I'm sure music is threaded into my DNA.
My grandmothers sang in church choirs, my mother still does, my grandfather played the piano and my father always tried. I've spent my life singing, but have never had the opportunity to sing the style of music that has always seemed to move me the most.
In December, my Aunt Julie told me about an upcoming singing workshop in Saskatoon and it gave me something to look forward to this winter. I told my friends and family about it and I was ready to feel the music.
Tuesday, before the workshop started, I began to feel a little bit off and Wednesday my nose was running, my sinuses were burning, my throat was burning and I was suffering from the worst cold I had felt in years. I wanted to lie in bed and breathe in menthol rubs, but I wanted to sing even more. So, I took my echinacea, vitamin C and a couple of cold medicines. I brewed up some fresh hot lemon and honey and headed to Saskatoon Thursday afternoon.
The workshop was scheduled for three hours on Thursday and Friday nights, from 9:30 a.m. to 4:30p.m. on Saturday and for a two-hour sound check and rehearsal Sunday morning and a two-hour concert Sunday afternoon. It was going to be a lot of singing.
When I arrived at St. Paul's United Church in Sutherland Thursday I was welcomed, registered and was told to find a seat in my vocal group. The mood was set by the piano and a haunting rendition of Sometimes I Feel Like a Motherless Child by the workshop facilitators. The clear tones stopped the buzz of talking and it was time to begin.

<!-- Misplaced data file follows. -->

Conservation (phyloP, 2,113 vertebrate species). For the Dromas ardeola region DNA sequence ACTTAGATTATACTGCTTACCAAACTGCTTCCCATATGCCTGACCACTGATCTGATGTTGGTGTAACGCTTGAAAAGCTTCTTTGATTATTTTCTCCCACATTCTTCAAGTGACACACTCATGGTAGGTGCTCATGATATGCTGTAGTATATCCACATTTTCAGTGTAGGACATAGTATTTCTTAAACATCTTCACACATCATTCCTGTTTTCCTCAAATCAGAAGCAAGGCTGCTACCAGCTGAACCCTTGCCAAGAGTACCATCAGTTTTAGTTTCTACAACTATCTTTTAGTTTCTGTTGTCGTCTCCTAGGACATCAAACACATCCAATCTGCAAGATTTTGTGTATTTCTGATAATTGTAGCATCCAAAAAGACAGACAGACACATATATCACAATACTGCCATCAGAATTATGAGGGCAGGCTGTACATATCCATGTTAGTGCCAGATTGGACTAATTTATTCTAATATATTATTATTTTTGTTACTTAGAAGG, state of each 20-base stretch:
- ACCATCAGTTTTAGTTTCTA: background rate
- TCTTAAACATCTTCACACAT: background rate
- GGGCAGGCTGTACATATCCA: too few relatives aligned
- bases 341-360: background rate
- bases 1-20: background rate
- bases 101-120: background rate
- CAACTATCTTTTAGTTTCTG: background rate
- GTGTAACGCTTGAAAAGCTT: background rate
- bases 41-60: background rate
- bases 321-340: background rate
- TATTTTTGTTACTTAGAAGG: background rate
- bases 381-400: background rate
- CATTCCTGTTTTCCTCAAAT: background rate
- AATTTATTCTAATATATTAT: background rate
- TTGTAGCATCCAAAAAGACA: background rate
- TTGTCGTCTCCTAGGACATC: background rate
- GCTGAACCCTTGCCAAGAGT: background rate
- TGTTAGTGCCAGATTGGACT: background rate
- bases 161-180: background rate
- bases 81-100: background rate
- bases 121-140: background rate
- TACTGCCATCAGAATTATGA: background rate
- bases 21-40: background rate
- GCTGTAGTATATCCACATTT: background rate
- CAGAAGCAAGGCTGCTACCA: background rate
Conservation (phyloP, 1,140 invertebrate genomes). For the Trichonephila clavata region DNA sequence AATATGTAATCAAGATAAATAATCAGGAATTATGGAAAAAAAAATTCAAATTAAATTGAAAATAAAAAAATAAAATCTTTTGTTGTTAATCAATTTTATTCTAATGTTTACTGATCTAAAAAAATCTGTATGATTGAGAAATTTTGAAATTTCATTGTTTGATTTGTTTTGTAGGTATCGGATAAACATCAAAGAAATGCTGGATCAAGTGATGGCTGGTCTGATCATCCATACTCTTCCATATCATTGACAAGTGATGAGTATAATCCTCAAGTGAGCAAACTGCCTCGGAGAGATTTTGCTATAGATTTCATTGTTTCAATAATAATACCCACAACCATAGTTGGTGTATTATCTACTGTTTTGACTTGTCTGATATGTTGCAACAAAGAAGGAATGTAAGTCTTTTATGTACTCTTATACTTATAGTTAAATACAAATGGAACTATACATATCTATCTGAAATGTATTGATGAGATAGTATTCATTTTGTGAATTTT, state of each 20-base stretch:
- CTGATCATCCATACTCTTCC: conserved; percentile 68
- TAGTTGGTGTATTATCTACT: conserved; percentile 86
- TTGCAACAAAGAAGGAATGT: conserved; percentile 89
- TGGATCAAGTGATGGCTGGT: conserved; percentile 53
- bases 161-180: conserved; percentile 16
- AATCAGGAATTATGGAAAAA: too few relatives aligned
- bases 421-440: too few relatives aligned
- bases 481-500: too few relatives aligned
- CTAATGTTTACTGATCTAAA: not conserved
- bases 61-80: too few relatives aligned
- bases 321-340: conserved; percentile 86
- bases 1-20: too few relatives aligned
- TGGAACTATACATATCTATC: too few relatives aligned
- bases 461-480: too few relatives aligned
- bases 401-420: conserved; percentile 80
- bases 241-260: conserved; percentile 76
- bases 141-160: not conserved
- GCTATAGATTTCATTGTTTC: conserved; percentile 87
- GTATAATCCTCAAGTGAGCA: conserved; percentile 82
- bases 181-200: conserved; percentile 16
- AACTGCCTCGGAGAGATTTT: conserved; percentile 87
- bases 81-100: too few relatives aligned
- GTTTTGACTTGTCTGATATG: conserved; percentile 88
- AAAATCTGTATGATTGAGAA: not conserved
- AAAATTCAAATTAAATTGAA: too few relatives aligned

Everyone seemed excited to be there and ready to add to the chorus. In Maidstone I sing in a choir of eight women and I am the alto. Thursday night I found myself in a group of about 65 singers surrounded by more than 15 friendly altos.
There were no music books and no lyric sheets and it didn't take long to realize this workshop, billed as a gospel and soul weekend experience entitled Praise, Protest and Purpose, wasn't for the weak.
"There is no fear in this music," explained Eric Dozier founder and artistic director of the One Human Family Gospel Choir when a section meekly missed a cue or wasn't sure where they should be singing.
Dozier told us to "be bold, that this, this isn't dainty music."
I was slightly afraid, afraid my voice would crack, afraid I would miss the cues and afraid I couldn't function without a nice comfortable crutch of a book to lean against. As he brought the piano life and emotion he taught each section their melody and words. Over and over again he played and sang as his co-facilitator, Kim Pacheco with her incredible vocal range, repeated each group's lines and brought it all together with her animated directing.
Without paper, the tunes and lyrics were repeated and we had to trust they would become part of our memory.
By Friday night we had learned seven songs and I was exhausted. I was still holding onto a bit of the cold and I had already made the drive to Saskatoon two days in a row. Luckily I had a bed waiting for me in the city and I hoped for a good sleep to get me through the hours and hours we would be singing Saturday.
The One Human Family Gospel Choir workshops have been presented around the world giving people a chance to experience a sound Dozier says belongs to all people.